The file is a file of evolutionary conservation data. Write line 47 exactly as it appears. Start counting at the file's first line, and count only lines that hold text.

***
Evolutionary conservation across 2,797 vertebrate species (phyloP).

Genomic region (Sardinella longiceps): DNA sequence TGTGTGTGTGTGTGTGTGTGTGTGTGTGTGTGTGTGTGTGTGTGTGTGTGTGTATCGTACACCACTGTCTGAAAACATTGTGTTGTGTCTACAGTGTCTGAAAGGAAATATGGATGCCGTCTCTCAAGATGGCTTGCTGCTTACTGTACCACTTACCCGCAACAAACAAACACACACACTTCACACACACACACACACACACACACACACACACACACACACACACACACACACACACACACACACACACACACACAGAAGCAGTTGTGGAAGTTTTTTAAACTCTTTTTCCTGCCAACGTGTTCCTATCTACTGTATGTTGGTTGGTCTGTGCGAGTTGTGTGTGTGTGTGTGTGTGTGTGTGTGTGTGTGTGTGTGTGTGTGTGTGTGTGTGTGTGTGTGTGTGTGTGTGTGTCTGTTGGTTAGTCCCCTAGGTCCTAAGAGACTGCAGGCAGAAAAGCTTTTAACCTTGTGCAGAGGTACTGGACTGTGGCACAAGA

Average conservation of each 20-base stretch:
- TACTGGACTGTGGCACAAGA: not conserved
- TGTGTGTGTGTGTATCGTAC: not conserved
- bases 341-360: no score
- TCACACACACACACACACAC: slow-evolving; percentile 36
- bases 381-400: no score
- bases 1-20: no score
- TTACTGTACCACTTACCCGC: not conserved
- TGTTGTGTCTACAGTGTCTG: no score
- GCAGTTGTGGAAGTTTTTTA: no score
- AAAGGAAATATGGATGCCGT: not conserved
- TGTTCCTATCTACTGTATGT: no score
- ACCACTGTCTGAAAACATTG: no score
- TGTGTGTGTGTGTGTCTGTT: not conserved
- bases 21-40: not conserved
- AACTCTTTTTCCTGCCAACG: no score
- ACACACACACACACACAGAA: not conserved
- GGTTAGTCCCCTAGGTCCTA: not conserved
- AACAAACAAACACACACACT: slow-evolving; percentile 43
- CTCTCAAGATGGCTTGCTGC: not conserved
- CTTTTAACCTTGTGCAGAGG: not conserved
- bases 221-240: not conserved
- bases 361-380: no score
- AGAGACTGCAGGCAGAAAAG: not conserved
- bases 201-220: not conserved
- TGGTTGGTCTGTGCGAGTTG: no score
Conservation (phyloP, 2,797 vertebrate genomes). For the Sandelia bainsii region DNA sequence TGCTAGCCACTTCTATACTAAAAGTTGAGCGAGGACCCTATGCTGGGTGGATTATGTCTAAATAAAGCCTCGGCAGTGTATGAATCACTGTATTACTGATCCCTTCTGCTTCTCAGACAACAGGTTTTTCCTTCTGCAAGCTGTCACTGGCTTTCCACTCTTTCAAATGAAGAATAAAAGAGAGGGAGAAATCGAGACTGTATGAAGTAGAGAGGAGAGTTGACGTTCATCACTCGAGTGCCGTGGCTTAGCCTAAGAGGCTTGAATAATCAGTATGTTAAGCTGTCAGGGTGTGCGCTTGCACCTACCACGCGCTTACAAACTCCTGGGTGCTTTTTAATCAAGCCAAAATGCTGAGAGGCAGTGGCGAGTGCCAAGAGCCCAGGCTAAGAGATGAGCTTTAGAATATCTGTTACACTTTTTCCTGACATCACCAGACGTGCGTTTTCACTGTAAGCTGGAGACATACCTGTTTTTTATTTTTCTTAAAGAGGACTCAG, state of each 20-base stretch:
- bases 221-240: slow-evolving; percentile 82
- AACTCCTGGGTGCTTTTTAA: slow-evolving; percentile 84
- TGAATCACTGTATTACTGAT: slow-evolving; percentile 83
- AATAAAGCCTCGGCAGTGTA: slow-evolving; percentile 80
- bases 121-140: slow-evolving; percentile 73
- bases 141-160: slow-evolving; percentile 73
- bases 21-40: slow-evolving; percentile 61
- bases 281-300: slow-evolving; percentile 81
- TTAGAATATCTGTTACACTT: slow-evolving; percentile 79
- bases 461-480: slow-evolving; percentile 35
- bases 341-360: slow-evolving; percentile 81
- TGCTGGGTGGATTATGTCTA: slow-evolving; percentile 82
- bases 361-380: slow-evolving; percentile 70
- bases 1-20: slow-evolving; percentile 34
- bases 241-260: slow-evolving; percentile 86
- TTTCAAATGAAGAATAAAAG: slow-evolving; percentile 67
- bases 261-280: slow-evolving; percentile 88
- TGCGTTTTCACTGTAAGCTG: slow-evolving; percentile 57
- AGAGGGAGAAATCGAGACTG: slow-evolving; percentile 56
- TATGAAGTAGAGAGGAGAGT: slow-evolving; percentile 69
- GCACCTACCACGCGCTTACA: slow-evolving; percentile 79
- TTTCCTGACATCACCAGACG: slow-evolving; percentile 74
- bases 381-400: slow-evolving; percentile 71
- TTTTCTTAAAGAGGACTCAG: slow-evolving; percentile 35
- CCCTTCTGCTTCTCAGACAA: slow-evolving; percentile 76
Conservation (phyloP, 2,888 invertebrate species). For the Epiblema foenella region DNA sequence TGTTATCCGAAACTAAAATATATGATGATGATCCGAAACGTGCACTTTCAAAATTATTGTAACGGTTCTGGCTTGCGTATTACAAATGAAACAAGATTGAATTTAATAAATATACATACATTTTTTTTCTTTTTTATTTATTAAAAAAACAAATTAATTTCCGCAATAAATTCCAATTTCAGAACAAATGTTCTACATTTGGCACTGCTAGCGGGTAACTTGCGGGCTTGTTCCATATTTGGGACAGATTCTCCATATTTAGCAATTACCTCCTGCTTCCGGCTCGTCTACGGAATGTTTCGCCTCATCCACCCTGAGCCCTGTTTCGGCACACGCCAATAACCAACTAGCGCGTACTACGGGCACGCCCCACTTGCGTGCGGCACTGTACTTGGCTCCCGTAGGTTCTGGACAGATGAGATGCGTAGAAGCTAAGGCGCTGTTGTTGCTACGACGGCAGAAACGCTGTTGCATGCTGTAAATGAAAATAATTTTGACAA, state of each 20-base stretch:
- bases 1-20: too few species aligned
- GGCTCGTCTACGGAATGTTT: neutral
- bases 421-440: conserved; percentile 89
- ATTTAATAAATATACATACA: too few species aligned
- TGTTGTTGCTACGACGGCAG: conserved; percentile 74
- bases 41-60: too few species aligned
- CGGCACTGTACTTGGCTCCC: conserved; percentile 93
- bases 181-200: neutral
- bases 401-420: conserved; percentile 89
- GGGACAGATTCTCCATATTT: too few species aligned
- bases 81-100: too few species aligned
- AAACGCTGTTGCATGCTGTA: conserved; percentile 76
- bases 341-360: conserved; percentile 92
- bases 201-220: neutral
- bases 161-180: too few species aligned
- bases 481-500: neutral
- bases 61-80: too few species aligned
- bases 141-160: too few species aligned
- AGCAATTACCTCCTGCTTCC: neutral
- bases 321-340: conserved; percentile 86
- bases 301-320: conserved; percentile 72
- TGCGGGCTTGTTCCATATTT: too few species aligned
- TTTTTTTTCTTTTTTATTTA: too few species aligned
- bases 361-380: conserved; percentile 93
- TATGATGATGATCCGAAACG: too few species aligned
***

- TGCGTTTTCACTGTAAGCTG: slow-evolving; percentile 57